Use Your Vote.
Today there are elections in most places in the UK. Elections are taking place to the Scottish Parliament, Welsh Assembly and to local councils in England except London. There are no elections in Northern Ireland.
Over the last few weeks or so whilst listening to the news on national radio it has become increasingly apparrent that there is little interest in these elections. Only last night on Radio Five Live, the Anita Annad show was inundated with text messages from people who were not going to vote. The reasons were varied, from a man who said he wouldn't vote because he was a 44-year old, white male hetrosexual lorry driver and thought he he 'didn't count'. To people who,it seemed, just couldn't be bothered.
Although I can understand that some citizens are feeling disenfranchised by our political system, I am concerned that the opportunity to vote is being treated so lightly. One contributor to the programme voiced his contempt at the local elections because no party had canvassed for his vote and as a result he wasn't going to bother. I cannot understand this point of view. He will undoubtly be paying Council Tax, lets say for arguments sake he is paying £800 per year. That is £800 of his money that is being spent on services within his local area. Why would he not want to have a say in how that money is spent? I know I'd want to find out who was standing in my area and ask what they had to offer for my £800.
In many ways, local elections are far more relevant to us because they effect us more directly. The outcome of planning applications for new roads, housing and so on can be changed at the ballot box. One party's view of the arts in the local area can vastly differ from another, what time parks shut, how our waste is collected, when our libraries are open and countless other things that affect our everyday lives are decided at local level. Why would you not want a say in that?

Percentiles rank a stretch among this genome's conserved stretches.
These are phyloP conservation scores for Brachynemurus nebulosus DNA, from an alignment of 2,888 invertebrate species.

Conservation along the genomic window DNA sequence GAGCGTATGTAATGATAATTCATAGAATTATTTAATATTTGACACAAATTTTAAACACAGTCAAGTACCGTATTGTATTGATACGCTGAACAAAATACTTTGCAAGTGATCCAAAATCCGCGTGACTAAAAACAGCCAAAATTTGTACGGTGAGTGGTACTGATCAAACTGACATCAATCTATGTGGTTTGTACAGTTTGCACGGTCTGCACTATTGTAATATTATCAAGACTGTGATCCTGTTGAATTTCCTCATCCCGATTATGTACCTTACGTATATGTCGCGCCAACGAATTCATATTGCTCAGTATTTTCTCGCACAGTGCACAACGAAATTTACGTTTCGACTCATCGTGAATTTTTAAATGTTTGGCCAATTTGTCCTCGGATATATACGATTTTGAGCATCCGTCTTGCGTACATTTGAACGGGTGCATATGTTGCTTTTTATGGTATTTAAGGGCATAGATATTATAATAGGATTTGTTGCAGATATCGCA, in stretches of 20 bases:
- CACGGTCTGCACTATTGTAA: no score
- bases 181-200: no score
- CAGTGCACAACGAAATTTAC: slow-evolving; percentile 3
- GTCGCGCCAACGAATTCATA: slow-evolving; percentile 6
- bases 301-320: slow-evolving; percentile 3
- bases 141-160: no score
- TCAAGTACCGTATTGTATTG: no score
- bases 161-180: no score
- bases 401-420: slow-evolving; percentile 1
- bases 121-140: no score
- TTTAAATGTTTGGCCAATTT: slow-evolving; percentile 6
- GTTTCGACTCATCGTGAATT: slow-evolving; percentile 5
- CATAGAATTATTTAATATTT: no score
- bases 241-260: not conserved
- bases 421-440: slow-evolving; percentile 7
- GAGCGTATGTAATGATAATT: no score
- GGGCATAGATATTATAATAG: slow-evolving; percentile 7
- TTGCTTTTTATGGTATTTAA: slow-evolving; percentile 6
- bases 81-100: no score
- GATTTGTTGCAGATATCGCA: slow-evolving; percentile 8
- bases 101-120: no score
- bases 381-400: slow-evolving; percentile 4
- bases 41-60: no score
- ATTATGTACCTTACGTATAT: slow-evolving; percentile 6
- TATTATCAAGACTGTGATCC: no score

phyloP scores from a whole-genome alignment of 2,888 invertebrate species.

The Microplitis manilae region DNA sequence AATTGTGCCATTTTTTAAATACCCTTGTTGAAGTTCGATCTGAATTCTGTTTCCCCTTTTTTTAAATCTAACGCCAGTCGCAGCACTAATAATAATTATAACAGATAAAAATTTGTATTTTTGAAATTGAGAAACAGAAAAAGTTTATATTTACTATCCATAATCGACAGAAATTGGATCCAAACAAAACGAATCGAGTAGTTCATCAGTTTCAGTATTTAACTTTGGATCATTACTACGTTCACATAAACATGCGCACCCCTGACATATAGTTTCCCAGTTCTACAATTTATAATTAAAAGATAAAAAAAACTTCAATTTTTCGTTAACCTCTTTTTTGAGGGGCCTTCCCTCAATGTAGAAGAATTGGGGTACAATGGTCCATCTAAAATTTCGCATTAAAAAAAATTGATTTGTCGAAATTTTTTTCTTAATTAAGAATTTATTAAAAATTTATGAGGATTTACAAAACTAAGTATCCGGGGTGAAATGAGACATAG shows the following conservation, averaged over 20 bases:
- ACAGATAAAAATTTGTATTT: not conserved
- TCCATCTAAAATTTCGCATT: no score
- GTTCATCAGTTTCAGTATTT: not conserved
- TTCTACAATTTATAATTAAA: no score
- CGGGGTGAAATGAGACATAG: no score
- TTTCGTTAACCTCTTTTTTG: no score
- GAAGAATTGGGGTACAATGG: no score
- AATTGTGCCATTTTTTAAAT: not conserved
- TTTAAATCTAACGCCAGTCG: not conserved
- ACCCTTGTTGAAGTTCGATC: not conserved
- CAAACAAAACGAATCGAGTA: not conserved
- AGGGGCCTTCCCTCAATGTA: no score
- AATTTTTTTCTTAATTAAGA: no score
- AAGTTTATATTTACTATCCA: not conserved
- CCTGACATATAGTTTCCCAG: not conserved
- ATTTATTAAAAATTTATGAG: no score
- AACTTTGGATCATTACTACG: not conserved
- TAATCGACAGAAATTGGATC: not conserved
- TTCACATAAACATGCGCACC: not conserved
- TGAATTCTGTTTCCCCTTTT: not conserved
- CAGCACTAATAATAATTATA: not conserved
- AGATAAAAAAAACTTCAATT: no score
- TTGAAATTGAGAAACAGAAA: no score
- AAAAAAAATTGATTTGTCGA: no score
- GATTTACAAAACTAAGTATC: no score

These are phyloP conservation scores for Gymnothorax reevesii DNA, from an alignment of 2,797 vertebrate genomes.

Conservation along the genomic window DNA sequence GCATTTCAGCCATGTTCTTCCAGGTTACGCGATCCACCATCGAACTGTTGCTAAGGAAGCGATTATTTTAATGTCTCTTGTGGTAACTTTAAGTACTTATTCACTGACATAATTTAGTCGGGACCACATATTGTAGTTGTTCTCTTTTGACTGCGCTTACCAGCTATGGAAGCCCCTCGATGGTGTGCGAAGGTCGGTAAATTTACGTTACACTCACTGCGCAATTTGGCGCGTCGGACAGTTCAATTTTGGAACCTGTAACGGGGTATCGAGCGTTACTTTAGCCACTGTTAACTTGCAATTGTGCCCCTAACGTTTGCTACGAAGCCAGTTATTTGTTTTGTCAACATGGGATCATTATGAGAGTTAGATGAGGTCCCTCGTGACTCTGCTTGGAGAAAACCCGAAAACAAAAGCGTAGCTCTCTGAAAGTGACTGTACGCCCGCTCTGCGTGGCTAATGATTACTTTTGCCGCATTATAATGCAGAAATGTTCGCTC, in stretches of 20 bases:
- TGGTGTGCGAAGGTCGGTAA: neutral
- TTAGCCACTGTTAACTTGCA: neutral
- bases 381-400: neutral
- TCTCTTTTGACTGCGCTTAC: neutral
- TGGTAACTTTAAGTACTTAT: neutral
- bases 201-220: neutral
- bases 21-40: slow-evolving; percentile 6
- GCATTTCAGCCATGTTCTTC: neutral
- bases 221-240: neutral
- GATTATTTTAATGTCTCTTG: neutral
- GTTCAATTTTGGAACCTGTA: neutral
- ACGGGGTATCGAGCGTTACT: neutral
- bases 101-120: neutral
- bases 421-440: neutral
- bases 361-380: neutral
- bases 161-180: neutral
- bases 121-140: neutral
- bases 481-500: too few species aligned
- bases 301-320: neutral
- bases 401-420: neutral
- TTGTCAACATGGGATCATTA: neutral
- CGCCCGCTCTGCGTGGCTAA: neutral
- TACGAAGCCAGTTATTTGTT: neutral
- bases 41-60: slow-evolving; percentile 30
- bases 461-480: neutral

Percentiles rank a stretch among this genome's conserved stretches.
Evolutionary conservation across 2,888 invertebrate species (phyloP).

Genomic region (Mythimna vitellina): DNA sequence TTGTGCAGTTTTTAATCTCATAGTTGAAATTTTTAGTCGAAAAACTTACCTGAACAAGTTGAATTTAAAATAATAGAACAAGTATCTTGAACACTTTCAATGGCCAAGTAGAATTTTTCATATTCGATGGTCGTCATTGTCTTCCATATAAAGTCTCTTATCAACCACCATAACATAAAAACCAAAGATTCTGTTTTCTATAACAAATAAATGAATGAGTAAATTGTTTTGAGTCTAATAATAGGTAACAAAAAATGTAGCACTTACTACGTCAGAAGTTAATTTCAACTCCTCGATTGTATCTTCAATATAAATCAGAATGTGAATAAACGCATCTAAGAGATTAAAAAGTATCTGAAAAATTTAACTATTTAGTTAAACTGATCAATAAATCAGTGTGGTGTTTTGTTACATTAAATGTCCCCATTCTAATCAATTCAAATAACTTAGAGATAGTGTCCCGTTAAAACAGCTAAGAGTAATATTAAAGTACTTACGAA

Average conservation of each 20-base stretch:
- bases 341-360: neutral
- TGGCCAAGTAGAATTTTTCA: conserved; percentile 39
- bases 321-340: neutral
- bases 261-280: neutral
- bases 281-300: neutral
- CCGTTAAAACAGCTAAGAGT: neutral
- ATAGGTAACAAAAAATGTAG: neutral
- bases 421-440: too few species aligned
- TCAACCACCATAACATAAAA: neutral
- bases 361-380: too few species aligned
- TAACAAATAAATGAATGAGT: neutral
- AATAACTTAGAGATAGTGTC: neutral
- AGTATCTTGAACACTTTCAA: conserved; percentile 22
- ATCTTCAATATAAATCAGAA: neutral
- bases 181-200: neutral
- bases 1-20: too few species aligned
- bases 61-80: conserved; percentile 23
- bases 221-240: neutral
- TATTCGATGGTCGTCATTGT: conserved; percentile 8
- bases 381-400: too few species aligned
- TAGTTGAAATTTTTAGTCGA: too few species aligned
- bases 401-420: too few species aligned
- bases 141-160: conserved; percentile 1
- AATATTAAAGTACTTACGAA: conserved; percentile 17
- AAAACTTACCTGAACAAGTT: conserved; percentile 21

It wasn't until 1928 that Universal Sufferage was obtained in this country. This is only 79 years ago and many fought, were imprisoned or even died so that we all have the vote. It is a great dishonour to people like Emmerline Pankhurst, founder of the Womens Franchise League and Emily Davison, who threw herself in front of a horse at the Epsom Derby in 1913 whilst protesting for the right to vote and died 4 days later in hospital. There are countless other people all over the world who are imprisoned or executed for the democratic right to cast a vote.
The war in Iraq, whilst in many eyes not justified, has at least brought about democratic elections of some discription. The vote should not be taken lightly. Maybe we should try and imagine what it would be like if we didn't have it?
So today please vote. We may have differing opinions on who we want in control and some of us, and no doubt it will be me in Tory riddled South-East Essex, will be disappointed by the outcome. However, I have taken part in the democratic process and at least if I do have to raise a complaint about how things are run I'll feel safe in the knowledge that I have taken place in that process.